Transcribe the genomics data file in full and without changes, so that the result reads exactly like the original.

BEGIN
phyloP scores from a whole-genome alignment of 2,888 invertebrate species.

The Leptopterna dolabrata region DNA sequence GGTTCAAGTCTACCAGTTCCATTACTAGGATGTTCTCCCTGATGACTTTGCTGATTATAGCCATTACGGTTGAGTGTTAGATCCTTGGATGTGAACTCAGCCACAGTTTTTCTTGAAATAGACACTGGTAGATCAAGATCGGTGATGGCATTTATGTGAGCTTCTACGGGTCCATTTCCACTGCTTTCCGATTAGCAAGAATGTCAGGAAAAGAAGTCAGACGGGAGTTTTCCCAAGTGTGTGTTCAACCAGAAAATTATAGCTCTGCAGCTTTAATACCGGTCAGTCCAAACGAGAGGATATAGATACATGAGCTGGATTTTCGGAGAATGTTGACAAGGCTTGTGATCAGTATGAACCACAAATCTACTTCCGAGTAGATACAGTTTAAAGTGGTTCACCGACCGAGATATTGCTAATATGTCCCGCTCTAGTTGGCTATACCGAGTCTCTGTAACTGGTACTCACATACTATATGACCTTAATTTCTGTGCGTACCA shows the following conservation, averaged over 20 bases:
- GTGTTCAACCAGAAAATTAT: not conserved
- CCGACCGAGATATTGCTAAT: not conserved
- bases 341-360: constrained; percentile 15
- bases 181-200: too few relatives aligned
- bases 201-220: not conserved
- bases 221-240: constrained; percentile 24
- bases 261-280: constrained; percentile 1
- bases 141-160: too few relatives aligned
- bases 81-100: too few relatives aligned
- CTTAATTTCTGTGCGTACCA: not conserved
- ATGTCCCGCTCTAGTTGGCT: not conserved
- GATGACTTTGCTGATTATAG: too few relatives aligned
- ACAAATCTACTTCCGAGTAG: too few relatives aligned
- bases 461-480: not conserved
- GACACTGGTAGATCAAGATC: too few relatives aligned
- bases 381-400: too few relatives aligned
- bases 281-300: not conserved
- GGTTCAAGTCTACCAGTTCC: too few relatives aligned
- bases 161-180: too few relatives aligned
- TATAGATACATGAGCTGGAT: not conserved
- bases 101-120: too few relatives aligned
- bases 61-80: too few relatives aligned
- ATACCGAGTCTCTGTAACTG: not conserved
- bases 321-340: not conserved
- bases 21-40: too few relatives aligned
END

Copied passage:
phyloP scores from a whole-genome alignment of 2,888 invertebrate species.

The Leptopterna dolabrata region DNA sequence GGTTCAAGTCTACCAGTTCCATTACTAGGATGTTCTCCCTGATGACTTTGCTGATTATAGCCATTACGGTTGAGTGTTAGATCCTTGGATGTGAACTCAGCCACAGTTTTTCTTGAAATAGACACTGGTAGATCAAGATCGGTGATGGCATTTATGTGAGCTTCTACGGGTCCATTTCCACTGCTTTCCGATTAGCAAGAATGTCAGGAAAAGAAGTCAGACGGGAGTTTTCCCAAGTGTGTGTTCAACCAGAAAATTATAGCTCTGCAGCTTTAATACCGGTCAGTCCAAACGAGAGGATATAGATACATGAGCTGGATTTTCGGAGAATGTTGACAAGGCTTGTGATCAGTATGAACCACAAATCTACTTCCGAGTAGATACAGTTTAAAGTGGTTCACCGACCGAGATATTGCTAATATGTCCCGCTCTAGTTGGCTATACCGAGTCTCTGTAACTGGTACTCACATACTATATGACCTTAATTTCTGTGCGTACCA shows the following conservation, averaged over 20 bases:
- GTGTTCAACCAGAAAATTAT: not conserved
- CCGACCGAGATATTGCTAAT: not conserved
- bases 341-360: constrained; percentile 15
- bases 181-200: too few relatives aligned
- bases 201-220: not conserved
- bases 221-240: constrained; percentile 24
- bases 261-280: constrained; percentile 1
- bases 141-160: too few relatives aligned
- bases 81-100: too few relatives aligned
- CTTAATTTCTGTGCGTACCA: not conserved
- ATGTCCCGCTCTAGTTGGCT: not conserved
- GATGACTTTGCTGATTATAG: too few relatives aligned
- ACAAATCTACTTCCGAGTAG: too few relatives aligned
- bases 461-480: not conserved
- GACACTGGTAGATCAAGATC: too few relatives aligned
- bases 381-400: too few relatives aligned
- bases 281-300: not conserved
- GGTTCAAGTCTACCAGTTCC: too few relatives aligned
- bases 161-180: too few relatives aligned
- TATAGATACATGAGCTGGAT: not conserved
- bases 101-120: too few relatives aligned
- bases 61-80: too few relatives aligned
- ATACCGAGTCTCTGTAACTG: not conserved
- bases 321-340: not conserved
- bases 21-40: too few relatives aligned